Winding up a Company: Process and Time-frame
A creditor such as HMRC, the bank or a supplier can petition the court to wind up a company if it believes the company is unable to pay its debts.
Creditors will only usually use this as a method of last resort after they have repeatedly tried to recover the debt with no success. In the vast majority of cases, it is HMRC that petitions to have a company wound up to recover tax liabilities and ensure further debts are not accumulated in the future.
If the winding up petition is approved by the court, a winding up order will be made that forces a company into a compulsory liquidation. The assets of the company will then be sold for the benefit of its creditors, the company will be closed and the directors’ conduct in the management of the company will be investigated.
What is the Process of Winding up a Company?
‘Winding up’ is really a synonym for liquidation, which is the process of legally closing a company via the sale of it’s assets and their distribution. While it is possible to wind up a solvent company, the terminology is less commonly used in reference to solvent companies.
For the purposes of this article, we’ll refer to insolvent liquidations. By that reckoning, winding up an insolvent company begins with contacting an insolvency practitioner, such as ourselves.
Following on from that, the directors powers will cease, the company stops trading, and the IP is now responsible for liaising with creditors, and taking an inventory of assets prior to their sale.
IP’s in insolvent liquidations have a primary duty to company creditors and, as part of their work, will have to investigate the actions of company directors in the period preceding insolvency.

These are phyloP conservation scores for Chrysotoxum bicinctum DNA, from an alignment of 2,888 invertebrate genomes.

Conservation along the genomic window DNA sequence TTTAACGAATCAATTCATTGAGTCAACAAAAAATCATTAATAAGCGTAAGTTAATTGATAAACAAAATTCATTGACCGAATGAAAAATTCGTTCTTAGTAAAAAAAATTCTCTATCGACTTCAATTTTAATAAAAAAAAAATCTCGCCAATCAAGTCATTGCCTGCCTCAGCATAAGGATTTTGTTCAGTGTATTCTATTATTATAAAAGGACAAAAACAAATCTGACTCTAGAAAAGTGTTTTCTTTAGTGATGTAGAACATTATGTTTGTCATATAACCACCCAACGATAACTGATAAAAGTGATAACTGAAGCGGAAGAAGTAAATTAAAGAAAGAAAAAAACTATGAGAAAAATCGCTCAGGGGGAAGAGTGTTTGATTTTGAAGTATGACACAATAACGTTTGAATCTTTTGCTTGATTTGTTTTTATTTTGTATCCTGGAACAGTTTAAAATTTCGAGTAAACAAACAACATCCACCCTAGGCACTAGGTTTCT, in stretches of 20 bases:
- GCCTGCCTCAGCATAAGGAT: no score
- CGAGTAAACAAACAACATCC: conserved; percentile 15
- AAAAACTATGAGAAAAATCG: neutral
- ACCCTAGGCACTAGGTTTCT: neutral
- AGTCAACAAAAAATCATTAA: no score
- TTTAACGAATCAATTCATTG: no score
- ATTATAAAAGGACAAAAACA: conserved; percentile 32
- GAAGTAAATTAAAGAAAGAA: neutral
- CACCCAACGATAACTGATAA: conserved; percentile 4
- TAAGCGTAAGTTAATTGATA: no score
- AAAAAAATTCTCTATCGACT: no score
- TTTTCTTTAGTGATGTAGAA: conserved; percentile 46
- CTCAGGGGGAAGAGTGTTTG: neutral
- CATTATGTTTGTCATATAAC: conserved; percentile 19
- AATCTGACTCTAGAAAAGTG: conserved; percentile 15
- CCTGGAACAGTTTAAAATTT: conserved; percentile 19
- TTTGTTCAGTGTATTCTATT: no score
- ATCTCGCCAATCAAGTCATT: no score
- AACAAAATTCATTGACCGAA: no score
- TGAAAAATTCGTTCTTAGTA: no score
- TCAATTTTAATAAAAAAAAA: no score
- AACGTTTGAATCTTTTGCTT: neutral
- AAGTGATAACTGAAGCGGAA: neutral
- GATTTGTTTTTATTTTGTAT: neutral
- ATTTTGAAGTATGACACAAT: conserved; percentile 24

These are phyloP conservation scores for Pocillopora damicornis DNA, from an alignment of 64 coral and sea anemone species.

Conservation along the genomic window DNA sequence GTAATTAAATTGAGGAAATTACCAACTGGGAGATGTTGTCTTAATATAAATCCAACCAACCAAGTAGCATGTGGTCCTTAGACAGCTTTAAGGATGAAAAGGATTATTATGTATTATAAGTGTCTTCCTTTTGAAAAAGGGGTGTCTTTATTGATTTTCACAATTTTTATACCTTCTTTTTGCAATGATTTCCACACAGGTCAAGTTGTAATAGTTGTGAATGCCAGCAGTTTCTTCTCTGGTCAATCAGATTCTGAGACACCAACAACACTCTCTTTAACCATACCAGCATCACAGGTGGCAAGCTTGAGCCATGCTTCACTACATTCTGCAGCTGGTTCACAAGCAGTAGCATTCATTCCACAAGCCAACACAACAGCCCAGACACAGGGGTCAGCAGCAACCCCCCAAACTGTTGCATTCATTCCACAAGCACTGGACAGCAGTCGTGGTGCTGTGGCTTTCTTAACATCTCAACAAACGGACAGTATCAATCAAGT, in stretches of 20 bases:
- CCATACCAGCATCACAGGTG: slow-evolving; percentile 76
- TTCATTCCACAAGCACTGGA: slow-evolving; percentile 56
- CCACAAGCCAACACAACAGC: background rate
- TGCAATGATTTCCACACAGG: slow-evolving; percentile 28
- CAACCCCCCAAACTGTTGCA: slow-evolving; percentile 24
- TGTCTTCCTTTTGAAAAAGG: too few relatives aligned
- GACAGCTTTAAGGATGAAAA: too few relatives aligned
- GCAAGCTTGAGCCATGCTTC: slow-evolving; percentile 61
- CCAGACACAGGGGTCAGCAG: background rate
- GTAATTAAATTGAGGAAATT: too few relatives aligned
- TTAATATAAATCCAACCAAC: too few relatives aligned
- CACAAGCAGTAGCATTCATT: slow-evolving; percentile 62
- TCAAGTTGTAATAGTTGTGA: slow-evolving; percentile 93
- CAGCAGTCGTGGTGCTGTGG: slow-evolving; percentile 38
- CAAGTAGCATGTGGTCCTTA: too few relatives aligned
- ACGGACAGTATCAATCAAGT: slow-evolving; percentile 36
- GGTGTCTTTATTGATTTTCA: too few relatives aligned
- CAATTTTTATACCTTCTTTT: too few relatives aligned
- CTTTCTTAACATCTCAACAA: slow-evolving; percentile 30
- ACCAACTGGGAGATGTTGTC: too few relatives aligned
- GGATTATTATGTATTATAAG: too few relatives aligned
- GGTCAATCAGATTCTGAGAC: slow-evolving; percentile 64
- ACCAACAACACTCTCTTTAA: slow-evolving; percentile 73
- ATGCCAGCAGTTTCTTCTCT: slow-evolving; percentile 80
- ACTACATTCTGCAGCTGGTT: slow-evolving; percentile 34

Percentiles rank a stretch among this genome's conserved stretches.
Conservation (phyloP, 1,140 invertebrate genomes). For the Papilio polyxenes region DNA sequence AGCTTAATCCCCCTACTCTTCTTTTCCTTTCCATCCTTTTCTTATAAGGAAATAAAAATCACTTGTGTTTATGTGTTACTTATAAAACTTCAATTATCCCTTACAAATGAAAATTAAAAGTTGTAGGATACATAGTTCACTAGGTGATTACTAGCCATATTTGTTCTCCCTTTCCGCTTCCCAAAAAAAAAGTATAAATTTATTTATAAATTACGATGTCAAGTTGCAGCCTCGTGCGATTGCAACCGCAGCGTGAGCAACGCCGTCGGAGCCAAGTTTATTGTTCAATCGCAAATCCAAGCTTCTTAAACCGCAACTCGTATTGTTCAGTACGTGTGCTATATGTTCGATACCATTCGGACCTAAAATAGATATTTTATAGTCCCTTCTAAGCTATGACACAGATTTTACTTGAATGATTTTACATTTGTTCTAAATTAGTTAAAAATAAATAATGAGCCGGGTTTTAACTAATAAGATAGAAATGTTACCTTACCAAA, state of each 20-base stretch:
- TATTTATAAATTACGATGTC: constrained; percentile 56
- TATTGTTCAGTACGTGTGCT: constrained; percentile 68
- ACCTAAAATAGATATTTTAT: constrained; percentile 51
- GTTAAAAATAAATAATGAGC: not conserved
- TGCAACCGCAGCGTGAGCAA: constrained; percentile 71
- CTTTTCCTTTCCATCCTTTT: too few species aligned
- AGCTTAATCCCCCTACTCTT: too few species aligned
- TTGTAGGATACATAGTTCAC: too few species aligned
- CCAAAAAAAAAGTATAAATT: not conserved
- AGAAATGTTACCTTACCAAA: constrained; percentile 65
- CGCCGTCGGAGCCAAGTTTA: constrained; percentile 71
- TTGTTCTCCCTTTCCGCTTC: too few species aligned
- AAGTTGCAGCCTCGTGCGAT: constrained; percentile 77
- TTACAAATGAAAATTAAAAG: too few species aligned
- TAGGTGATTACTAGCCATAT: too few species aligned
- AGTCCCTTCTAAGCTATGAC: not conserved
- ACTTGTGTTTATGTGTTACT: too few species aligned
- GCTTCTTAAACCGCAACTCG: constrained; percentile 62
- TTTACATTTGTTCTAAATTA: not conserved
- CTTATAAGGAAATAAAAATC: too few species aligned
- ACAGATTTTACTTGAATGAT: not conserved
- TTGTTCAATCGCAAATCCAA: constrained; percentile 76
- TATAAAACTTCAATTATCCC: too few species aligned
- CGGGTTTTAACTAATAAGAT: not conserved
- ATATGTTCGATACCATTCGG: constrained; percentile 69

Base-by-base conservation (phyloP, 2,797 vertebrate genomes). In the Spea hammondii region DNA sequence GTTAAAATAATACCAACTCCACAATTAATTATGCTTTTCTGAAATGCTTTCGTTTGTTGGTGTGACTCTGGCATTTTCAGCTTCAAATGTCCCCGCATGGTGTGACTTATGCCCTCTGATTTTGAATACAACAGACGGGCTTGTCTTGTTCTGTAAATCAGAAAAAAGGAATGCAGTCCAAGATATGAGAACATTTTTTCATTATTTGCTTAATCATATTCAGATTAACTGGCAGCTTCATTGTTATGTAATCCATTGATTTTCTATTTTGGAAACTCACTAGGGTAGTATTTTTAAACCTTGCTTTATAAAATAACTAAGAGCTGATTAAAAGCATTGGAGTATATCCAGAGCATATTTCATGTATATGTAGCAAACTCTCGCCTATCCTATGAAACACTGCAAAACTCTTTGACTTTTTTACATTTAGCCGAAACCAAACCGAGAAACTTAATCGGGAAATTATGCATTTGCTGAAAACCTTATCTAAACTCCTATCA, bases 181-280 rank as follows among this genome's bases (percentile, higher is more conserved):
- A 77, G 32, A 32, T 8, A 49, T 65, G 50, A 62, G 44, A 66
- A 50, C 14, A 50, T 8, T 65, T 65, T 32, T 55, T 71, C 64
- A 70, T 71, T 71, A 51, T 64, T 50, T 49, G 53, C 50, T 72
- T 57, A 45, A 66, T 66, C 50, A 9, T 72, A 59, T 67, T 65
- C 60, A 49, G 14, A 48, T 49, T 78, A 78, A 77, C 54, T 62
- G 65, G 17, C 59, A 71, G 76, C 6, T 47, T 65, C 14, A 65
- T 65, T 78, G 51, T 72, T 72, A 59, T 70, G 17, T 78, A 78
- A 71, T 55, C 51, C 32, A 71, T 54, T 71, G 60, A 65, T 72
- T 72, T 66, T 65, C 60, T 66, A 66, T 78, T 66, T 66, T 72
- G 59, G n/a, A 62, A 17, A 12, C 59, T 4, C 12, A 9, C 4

Winding up is a synonym for closing, but usually meaning closing as the result of insolvency. So to ‘wind up’ a company means to follow legal due process for shutting it down, usually via liquidation.
A creditor, company director, shareholder or the Secretary of State can apply to have a company wound up.
Usually 2-3 months to enter liquidation, then a year on average to liquidate assets and complete the process.
Liquidation must always be undertaken by a licensed insolvency practitioner. If the company is simply being closed and struck off the register at Companies House, this can be done by an individual.
What is the Time frame Involved in Winding up a Company?
A winding up petition is issued
The first step in the process is for a creditor like a supplier or HMRC to issue a winding up petition. Before that, the creditor will usually have taken less severe action, such as issuing a statutory demand to recover the debt. If, after 21 days, the statutory demand has not been paid, the creditor can then issue a winding up petition. This will cost around £2,000 in court fees, a liquidator’s deposit and the cost of advertising the petition in the London Gazette. For this reason, this process is typically used for debts in excess of £5,000. The court will then review the petition, and, if accepted, it will be served on the company in question.
The company has seven days to act